Trapped: My Life with Cerebral Palsy
Growing up with her siblings in Afri ...more
This book is a strikingly honest memoir telling about the author’s life with cerebral palsy.
Coping physically with a disability is challenging enough. Add to this coping with the emotional part. Add to this the problems interacting with other people—people without disabilities.
What do people without disabilities know about what it feels like to live with disabilities? The answer is: very little!
And this is where the interaction problems begin. People are cruel, people are tactless, people are in ...more
The best of memoirs do a number of things well – they give us intimate views of others’ lives, they enlighten us with more personal perspectives on historical eras or social issues, and, in the best of cases, they reaffirm our shared humanity. Fran Macilvey’s touching memoir, Trapped—My Life With Cerebral Palsy, in which she lays bare her struggles and successes, succeeds on all counts.
Fran’s life was launched in an exotic setting under dramatic circumstances--she was conceived in the Belgian Co ...more
By sharing her journey, Fran has illuminated the path we all must walk whether we have a physical disability or not. It made me stop and think about how I've approached people with physic ...more
Fran's way of bringing you into her world takes you there completely. Her descriptions of people and places are vivid. I did not feel sad when reading this memoir, which is tragic in parts. I ...more
I won a copy of this book as a competition prize quite a while ago-now I wish I read it much sooner! This is Fran Macilvey’s story. She has cerebral palsy; in her book she tells of all the hurdles she deals with on a daily basis, letting us know with complete honestly exactly how she feels. The pretending-trying to live as normal a life as possible and just finding a different way of doing things. This was amazing and really interesting right fro ...more
The author is a very courageous person, first of all for writing this book and telling all of the intimate details of her life and struggles with cerebral palsy. Second, I was amazed at her courage and determination to find a way to do any ...more
Fran has cerebral palsy as a result of being starved of oxygen at birth. Did I feel sorry for her? Yes, in that Fran has a constant battle to overcome people’s perception of what she is and isn’t capable of. There always seems to be the presumption by others that her body, which maybe lacking in ...more
Understand that her next book is about finding happiness but I think she answers that here - find your vocation and your soul mate and you can cope with any ...more
I do not suffer from cerebral palsy, but Fran suggests that we all have disabilities of some sort, and I'm sure she's right. I could relate to so much of her life that I underst ...more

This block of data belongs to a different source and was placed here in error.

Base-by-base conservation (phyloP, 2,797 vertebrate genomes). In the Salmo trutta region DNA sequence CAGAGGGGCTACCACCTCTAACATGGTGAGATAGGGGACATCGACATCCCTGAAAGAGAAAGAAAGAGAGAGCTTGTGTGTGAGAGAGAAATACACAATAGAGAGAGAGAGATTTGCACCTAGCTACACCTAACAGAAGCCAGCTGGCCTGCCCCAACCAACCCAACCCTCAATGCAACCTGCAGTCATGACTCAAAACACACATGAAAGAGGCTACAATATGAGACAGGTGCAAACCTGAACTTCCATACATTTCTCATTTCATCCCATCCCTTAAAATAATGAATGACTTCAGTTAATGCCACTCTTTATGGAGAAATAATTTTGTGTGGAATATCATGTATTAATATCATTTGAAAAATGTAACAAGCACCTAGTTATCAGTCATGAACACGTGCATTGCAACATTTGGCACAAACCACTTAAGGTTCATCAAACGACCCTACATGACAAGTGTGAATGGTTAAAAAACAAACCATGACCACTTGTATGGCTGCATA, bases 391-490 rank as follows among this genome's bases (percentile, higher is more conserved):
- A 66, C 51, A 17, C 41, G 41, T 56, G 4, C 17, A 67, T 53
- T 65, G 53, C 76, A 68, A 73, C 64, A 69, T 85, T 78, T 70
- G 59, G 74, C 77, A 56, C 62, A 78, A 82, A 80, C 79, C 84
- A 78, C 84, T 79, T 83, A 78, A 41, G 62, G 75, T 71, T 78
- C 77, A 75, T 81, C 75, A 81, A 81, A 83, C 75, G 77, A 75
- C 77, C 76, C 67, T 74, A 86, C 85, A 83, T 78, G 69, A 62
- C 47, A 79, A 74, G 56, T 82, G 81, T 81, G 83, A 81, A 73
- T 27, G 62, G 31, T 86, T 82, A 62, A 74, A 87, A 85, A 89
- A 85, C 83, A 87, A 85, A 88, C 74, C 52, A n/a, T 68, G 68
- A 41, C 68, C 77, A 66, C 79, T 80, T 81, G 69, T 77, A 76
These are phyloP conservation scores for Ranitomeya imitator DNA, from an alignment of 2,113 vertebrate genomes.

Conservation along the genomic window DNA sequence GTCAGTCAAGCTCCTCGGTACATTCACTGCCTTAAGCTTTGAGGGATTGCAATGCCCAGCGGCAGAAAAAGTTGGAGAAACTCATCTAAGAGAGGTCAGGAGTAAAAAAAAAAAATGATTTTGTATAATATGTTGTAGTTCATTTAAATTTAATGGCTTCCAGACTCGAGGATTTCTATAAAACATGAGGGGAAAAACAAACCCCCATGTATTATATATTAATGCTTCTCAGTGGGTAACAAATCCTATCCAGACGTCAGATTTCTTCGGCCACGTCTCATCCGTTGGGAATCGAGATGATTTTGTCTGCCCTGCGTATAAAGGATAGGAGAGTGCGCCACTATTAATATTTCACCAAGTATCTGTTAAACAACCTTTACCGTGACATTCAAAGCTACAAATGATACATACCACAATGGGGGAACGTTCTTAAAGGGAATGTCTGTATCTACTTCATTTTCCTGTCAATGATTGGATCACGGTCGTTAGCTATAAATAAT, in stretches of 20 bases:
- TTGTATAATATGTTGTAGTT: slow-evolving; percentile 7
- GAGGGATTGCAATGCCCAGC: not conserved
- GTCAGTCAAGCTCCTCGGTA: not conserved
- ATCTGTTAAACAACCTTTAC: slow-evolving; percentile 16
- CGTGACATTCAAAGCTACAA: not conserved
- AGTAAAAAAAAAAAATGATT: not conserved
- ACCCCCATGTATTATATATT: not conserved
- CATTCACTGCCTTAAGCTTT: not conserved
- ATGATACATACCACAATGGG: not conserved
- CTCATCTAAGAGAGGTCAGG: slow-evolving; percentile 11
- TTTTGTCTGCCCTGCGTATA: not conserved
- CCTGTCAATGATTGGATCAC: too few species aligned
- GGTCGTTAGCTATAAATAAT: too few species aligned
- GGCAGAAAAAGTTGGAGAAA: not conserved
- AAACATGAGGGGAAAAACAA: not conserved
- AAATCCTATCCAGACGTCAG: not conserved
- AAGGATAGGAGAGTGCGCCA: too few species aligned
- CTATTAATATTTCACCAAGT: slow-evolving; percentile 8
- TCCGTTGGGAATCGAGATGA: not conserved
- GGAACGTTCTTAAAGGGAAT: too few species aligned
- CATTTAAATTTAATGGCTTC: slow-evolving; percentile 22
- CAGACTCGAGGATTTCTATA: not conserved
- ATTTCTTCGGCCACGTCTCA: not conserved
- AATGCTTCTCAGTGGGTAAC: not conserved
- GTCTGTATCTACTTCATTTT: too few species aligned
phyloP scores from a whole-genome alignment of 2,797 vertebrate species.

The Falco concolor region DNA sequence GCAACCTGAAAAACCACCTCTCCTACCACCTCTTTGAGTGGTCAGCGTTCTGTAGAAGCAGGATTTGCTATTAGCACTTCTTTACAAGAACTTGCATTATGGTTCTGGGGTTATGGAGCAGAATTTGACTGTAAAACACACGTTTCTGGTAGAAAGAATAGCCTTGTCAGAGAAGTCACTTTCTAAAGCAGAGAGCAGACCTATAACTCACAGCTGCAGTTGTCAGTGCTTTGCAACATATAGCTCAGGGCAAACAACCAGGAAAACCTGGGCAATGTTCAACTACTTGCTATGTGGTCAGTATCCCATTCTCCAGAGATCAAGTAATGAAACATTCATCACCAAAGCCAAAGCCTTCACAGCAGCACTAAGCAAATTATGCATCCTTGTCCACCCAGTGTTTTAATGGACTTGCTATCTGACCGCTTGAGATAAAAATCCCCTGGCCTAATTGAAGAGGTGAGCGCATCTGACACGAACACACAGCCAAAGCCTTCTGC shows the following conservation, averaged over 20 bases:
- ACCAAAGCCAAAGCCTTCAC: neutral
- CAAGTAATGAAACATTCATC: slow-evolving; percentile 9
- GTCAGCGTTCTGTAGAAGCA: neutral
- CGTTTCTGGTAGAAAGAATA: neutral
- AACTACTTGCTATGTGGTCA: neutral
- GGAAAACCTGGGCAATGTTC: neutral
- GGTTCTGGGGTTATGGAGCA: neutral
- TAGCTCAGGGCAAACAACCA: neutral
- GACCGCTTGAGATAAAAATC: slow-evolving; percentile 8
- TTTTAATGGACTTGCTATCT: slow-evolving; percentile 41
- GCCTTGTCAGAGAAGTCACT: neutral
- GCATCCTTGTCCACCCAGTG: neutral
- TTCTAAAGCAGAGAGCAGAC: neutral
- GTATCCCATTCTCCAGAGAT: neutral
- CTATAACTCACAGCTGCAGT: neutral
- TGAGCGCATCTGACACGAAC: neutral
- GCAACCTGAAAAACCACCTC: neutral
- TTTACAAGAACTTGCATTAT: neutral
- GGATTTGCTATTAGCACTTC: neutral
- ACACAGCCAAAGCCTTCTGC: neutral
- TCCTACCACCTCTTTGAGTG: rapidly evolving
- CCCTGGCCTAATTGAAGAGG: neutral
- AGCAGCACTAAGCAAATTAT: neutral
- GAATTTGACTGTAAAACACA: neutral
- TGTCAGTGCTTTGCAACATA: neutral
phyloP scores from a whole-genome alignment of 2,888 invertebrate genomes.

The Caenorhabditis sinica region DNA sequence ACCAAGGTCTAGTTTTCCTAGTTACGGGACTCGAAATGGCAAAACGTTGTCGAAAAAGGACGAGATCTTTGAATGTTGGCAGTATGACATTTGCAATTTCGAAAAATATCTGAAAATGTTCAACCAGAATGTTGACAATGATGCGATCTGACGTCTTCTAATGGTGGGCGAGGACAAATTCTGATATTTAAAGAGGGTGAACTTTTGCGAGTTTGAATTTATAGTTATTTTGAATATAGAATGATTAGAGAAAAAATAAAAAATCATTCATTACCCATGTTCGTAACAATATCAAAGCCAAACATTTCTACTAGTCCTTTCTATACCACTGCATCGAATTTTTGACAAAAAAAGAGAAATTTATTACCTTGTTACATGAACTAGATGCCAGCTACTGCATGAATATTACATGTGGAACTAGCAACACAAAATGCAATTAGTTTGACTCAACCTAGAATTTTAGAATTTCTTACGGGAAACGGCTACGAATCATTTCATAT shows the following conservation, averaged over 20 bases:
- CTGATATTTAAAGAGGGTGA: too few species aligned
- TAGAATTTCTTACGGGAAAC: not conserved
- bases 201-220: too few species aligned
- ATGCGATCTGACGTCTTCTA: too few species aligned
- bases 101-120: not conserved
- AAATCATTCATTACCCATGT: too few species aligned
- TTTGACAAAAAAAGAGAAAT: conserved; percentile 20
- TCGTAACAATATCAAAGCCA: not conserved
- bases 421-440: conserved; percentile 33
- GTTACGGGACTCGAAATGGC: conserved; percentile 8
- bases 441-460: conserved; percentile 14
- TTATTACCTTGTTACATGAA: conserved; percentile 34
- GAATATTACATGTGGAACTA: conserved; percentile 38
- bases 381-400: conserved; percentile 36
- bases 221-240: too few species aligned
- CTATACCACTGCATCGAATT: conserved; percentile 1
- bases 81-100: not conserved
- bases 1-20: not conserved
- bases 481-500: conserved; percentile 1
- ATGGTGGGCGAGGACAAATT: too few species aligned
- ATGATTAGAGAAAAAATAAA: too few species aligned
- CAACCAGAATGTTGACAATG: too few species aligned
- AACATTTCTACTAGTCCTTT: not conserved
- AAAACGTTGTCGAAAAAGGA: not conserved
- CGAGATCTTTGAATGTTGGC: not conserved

I chose this book because my brother has cerebral palsy. I wanted to learn more about his experience, even though he’s in his forties now and we’ve had a long time to get to know each other.
The author grabbed my attention with an incredibly gripping account of her mom in the delivery room, giving birth. She held my attention with her willingness to share her embarrassments, rages, failures. She shed light on how childhood emotions affect an adult life. Really insightful.
She became aware she “…...more
Trapped -- in her body from cerebral palsy -- but also trapped in a co-dependent delusion that if only she worked hard enough, if only she didn't cause a fuss, if only she lived the life expected of her, she would be happy. Fran Macilvey's autobiography is the story of how she emerged from that trap, freed herself to a life of joy, a life where she "has the right to get it wrong, the same as everyone else." She still has cerebral palsy, she still walks with an uneven gait and falls far too often ...more
Trapped is not a book that you race through, it's not a rollicking good read and it's not a roller coaster ride either.
Fran is neither trapped by her disabilities or people's prejudices for and against her. Instead she is trapped within herself, by herself, a ...more
"'Assistance' in the form ...more
Fran Macilively welcomes you into her world in a very blunt and open way. She started out life in a rather dramatic fashion and was welcomed into a world of privilege. Her account of her early life in the Belgian Congo is spellbinding. The way she describes sitting in the sun petting her ...more
I a ...more